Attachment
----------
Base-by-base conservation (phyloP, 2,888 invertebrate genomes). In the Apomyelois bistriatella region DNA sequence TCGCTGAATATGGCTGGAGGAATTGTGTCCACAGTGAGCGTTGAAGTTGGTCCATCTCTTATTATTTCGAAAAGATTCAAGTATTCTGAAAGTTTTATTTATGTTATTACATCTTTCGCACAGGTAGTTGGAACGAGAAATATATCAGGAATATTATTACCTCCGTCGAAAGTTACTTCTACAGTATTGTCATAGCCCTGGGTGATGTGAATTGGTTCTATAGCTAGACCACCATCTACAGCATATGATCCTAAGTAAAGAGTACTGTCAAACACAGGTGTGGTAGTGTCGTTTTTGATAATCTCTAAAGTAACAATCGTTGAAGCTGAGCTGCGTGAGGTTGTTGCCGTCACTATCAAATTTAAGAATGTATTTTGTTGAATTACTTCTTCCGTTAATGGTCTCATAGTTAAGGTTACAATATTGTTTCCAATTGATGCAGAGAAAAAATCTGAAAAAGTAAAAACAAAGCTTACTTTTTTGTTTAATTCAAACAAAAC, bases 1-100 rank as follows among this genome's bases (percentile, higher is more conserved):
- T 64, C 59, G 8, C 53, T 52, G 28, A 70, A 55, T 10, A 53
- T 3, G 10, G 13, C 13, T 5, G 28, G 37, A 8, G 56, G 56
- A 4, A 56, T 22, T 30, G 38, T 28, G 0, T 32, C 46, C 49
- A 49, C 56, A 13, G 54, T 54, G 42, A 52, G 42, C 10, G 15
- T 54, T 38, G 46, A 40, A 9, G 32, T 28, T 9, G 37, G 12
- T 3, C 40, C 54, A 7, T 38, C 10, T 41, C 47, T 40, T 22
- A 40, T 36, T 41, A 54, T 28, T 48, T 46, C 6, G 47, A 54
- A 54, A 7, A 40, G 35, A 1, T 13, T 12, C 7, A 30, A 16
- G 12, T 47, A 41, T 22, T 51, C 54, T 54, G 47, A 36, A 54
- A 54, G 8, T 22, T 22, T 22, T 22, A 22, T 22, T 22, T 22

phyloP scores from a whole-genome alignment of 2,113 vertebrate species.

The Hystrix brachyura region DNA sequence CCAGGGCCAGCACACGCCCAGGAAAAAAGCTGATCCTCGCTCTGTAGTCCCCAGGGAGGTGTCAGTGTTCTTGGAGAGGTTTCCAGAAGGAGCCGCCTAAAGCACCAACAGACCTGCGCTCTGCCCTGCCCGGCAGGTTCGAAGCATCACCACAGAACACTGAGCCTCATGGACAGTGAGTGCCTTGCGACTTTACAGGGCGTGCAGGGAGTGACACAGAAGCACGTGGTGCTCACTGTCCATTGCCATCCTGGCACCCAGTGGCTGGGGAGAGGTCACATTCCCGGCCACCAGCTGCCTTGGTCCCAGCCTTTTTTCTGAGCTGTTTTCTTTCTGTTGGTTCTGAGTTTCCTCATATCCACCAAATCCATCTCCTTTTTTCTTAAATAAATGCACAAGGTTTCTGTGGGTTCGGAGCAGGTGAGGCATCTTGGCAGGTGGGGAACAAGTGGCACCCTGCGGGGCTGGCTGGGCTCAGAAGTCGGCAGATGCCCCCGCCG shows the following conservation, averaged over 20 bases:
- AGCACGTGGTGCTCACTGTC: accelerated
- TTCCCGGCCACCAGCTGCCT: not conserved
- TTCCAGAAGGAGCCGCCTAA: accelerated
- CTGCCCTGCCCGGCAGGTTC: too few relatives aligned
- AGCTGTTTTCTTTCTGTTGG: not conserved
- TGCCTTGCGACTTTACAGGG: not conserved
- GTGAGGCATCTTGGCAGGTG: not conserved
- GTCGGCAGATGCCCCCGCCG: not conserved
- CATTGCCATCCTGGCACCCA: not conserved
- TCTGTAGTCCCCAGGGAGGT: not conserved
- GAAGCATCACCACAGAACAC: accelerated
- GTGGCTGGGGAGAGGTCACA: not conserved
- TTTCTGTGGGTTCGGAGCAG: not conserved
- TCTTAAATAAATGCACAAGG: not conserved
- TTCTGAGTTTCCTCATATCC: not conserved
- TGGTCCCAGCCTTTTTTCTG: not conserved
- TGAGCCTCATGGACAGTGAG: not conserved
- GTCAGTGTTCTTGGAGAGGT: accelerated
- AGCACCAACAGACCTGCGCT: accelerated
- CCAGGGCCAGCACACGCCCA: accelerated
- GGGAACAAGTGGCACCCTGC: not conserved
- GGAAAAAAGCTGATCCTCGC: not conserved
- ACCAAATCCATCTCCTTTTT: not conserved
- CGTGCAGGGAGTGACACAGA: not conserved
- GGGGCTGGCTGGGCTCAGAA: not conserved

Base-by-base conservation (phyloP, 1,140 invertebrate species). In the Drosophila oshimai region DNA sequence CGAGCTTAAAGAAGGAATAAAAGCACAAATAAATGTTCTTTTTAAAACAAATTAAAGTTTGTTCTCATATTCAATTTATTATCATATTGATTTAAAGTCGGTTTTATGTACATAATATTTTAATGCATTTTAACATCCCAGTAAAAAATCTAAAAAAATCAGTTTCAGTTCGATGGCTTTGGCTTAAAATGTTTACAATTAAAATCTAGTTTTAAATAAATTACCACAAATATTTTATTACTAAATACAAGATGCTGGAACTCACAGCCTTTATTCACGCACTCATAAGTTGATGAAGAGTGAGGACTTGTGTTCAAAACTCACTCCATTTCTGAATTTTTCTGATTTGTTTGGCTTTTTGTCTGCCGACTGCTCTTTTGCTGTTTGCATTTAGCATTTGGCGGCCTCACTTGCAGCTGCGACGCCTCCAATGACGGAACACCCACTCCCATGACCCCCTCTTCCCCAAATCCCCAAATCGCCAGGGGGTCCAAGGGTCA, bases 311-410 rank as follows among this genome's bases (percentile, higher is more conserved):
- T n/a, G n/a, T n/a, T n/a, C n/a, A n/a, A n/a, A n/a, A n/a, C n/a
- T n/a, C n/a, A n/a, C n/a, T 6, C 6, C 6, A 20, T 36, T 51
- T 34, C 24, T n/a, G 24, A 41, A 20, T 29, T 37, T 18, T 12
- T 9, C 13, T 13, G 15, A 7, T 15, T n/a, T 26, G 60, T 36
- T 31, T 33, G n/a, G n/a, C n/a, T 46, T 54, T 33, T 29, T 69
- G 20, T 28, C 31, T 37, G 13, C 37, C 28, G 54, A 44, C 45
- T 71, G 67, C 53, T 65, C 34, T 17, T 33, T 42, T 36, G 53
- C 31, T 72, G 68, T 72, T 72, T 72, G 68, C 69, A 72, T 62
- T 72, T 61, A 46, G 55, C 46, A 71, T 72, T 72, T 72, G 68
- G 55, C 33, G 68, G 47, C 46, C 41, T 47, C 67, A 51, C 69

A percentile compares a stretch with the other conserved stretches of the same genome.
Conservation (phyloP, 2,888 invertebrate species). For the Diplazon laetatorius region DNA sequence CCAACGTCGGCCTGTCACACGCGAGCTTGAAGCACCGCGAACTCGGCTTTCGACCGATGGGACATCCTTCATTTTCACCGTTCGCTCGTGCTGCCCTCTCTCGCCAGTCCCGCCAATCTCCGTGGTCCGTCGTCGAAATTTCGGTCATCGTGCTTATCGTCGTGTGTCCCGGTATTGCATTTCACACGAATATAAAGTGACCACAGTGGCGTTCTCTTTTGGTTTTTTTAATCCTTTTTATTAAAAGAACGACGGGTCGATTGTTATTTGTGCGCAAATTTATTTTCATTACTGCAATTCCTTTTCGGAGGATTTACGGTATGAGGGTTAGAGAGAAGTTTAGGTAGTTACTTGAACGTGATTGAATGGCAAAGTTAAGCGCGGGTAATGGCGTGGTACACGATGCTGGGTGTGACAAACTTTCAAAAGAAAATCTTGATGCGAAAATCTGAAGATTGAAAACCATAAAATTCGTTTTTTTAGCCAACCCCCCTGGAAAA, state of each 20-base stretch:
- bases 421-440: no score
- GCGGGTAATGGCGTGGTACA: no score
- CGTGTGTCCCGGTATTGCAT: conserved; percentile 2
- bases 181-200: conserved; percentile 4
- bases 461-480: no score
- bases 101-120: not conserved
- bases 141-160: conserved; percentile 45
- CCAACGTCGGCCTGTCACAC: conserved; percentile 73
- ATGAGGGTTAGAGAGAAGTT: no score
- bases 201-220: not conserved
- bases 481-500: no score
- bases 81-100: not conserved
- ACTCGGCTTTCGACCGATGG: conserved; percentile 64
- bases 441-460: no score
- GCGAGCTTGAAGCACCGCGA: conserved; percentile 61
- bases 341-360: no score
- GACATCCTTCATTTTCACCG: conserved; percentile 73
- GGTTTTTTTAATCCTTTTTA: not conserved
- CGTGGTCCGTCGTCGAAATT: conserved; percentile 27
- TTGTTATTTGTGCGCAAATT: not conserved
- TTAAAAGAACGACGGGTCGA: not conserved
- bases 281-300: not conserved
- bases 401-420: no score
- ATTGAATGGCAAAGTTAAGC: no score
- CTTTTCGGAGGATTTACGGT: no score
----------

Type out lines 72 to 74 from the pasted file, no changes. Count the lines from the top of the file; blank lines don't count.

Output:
- TTAAAAGAACGACGGGTCGA: not conserved
- bases 281-300: not conserved
- bases 401-420: no score